Joselito Vitug was always focused on his family.
When he was in his 20s, he left his home in the Philippines in search of a better life in the United States.
“Really, what he wanted the most was to see his family and his siblings live a dream coming here,” his son, Joel Vitug, said.
Today, they’re able to do that, he said.
The elder Vitug, a Henderson resident, died May 6 due to complications from a battle with COVID-19. He was 74.
Arrived in Chicago in 1971
His journey to the United States started when he and his friends were drinking and walking around near the U.S. embassy in the Philippines, Vitug’s wife, Yolanda, said. He saw a line of people waiting to fill out applications for American visas so he decided he would apply, she said.
He arrived in Chicago in 1971, with his family following a few months behind him.
Joselito and Yolanda moved to Henderson full time after Yolanda retired in 2012. While living in Nevada, Joselito, who had a background as an accountant, owned Jackson Hewitt tax service franchises in Arizona and Southern Nevada.
His illness started in March with fatigue. Then, it affected his breathing, caused fluctuations in body temperature, and caused his blood oxygen level to drop.
Ryne Vitug said his grandfather had chronic obstructive pulmonary disease and kidney issues but worked out every day and ate healthy.
Went into hospital in April
He was hospitalized in early April. Yolanda said she was with her husband by a hospital door before a security guard told her to leave because staying could also make her sick.
“And I didn’t know that that’s the last time I’m going to see him alive,” she said. She, too, would test positive for COVID-19 and spend time in the hospital.
At first, Vitug’s family was able to text with him and video chat while he was in the hospital. Then he stopped responding.
Shortly after arriving at the hospital, Vitug was intubated and taken to the intensive care unit.
Vitug’s daughter, Lalaine Pacis-Vitug, said that when an ICU nurse started telling the family about her father’s condition, she knew the end was near. The family traveled to Southern Nevada, and when the day came, they rushed to her mother’s house and suited up in personal protection equipment, Pacis-Vitug said.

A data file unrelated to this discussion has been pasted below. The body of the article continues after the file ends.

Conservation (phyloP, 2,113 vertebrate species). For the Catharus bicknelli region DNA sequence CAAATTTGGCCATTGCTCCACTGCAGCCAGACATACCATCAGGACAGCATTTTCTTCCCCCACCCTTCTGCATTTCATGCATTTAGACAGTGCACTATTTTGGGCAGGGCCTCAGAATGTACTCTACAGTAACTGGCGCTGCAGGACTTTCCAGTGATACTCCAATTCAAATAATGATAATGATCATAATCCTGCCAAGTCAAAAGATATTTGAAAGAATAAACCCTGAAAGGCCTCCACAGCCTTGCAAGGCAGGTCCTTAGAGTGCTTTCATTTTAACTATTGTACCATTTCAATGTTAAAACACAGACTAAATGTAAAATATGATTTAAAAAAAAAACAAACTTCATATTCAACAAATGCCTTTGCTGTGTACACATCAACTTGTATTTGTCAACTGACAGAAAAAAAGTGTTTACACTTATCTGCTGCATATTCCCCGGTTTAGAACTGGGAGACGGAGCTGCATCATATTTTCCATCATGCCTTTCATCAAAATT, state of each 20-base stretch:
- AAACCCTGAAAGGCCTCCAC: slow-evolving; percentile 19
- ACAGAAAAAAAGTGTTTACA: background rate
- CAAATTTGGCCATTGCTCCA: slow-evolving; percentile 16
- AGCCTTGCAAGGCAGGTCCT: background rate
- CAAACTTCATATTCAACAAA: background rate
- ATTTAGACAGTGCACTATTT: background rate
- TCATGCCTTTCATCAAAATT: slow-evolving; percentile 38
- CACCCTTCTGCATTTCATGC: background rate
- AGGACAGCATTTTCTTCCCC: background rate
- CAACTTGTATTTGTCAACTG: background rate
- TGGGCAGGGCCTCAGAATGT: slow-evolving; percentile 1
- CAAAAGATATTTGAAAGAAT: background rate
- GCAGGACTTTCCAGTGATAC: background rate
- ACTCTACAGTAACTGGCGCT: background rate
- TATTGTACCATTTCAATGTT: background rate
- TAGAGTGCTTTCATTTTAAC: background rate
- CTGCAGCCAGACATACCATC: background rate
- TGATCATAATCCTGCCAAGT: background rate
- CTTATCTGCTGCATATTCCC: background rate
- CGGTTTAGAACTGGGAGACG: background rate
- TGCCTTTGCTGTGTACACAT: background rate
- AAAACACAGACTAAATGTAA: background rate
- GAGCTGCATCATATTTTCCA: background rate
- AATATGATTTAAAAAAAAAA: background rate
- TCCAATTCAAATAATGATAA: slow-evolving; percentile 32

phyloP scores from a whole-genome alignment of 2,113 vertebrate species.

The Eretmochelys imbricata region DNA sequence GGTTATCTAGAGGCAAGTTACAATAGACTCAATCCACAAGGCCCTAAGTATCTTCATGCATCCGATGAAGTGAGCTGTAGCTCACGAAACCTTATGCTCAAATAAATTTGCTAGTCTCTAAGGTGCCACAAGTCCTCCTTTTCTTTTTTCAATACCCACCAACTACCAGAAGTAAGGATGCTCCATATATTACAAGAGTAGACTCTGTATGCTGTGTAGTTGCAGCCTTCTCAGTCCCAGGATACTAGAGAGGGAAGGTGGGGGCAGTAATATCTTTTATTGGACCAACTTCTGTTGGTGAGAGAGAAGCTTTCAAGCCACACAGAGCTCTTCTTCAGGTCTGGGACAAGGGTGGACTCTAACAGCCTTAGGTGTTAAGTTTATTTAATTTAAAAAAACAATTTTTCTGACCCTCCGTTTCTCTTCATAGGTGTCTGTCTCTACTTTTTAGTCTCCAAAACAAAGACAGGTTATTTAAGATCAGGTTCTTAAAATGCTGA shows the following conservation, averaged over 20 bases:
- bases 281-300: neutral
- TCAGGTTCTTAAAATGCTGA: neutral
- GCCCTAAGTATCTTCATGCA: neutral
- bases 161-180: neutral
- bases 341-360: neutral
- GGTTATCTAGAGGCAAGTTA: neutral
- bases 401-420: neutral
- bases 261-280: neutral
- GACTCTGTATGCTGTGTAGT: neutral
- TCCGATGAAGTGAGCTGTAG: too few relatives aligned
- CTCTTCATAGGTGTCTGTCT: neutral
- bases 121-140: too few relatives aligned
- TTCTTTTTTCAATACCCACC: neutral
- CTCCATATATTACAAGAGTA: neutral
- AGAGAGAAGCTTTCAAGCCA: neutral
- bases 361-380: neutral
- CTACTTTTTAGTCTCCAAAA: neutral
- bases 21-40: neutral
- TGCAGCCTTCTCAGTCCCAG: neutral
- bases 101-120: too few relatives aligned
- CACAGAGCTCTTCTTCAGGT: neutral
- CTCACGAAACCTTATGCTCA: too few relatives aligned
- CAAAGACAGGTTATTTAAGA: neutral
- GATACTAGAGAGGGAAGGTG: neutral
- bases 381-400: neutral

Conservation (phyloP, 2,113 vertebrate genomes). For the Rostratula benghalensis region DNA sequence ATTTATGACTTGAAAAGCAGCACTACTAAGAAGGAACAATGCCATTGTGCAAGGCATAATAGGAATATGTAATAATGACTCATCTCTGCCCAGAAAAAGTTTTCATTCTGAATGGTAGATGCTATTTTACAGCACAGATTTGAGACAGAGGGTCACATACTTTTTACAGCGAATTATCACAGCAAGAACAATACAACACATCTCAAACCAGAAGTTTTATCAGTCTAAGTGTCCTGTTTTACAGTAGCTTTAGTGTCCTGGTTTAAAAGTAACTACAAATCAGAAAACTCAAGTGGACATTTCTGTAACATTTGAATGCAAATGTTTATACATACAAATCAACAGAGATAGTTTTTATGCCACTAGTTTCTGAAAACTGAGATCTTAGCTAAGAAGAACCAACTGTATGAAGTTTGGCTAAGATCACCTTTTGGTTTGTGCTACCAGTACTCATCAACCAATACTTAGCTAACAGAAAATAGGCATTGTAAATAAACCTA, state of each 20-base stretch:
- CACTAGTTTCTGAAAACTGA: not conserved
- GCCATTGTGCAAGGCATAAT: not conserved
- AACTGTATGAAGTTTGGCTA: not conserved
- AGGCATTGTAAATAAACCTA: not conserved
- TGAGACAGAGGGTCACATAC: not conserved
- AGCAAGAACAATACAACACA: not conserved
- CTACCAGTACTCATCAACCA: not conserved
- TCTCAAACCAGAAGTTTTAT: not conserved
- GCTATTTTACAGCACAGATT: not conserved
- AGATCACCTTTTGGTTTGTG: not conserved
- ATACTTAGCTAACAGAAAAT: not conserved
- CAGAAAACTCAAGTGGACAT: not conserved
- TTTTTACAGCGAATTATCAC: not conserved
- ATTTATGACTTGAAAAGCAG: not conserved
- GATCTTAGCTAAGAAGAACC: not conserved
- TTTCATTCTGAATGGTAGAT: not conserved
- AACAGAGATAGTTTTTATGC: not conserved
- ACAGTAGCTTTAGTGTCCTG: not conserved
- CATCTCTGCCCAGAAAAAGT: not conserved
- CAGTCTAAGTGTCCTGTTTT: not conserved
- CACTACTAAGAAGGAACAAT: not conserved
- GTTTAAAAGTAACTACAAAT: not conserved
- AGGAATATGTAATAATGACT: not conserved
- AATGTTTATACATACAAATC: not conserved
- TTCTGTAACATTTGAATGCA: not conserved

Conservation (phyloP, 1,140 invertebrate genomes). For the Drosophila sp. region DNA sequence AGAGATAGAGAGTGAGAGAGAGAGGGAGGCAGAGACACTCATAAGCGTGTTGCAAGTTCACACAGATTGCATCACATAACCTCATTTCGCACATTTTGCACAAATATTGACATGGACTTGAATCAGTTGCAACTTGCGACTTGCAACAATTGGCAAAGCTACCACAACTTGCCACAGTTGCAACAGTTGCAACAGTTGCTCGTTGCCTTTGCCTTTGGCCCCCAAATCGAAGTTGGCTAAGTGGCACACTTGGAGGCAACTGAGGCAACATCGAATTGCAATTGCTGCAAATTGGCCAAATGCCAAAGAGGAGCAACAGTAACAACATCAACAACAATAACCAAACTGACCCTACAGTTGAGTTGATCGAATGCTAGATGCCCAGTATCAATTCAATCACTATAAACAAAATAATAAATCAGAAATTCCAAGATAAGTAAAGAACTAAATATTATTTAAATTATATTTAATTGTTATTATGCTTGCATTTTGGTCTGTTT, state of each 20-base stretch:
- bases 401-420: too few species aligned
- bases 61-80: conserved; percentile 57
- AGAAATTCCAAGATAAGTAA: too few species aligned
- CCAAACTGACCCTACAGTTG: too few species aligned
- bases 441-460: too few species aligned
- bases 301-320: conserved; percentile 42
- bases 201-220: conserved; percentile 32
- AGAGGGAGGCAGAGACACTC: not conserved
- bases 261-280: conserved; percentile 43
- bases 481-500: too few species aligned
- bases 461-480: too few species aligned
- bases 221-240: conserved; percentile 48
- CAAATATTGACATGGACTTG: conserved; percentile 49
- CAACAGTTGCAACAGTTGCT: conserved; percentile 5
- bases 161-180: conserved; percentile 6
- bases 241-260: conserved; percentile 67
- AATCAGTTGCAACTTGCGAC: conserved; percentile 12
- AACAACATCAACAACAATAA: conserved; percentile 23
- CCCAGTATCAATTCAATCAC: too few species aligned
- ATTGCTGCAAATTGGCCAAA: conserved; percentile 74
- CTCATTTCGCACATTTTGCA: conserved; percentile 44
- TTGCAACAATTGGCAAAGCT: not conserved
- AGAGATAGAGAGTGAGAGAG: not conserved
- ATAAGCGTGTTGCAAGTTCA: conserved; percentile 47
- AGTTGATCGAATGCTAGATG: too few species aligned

“And we just needed to be there together when we found out from the nurse,” Pacis-Vitug said.
Joselito Vitug’s family watched through a video chat app as he was extubated and took his last breath, she said.
“That was … something that I wish nobody would ever go through because dealing with that was so traumatic and it was so sad,” Joel Vitug said.
Body returned to Chicago
Joselito Vitug’s body was returned to Chicago on May 15, the day of his wedding anniversary with Yolanda. His son said he visits his grave every day.
Pacis-Vitug said faith is what helped her family get through difficult times. They would hold daily prayers with relatives in the Philippines over video chat, she said.
She said her father was a generous jokester who had a big heart and loved animals. He was a talented musician who passed his passion down to his family. He was an entrepreneur who always wanted to start businesses, she said.
He was willing to take chances, she said, especially if it was going to help his family.
“He’s still watching over us,” Pacis-Vitug said. “I always feel his presence. I know he’s always taking care of us. So even when he’s not here, he is here. He’s here spiritually.”
In an effort to more thoroughly report how COVID-19 affects Southern Nevada, the Las Vegas Review-Journal wants to memorialize people who died from the disease. Share your friend or loved one’s story by visiting reviewjournal.com/covid-stories.
Contact Blake Apgar at email@example.com or 702-387-5298. Follow @blakeapgar on Twitter.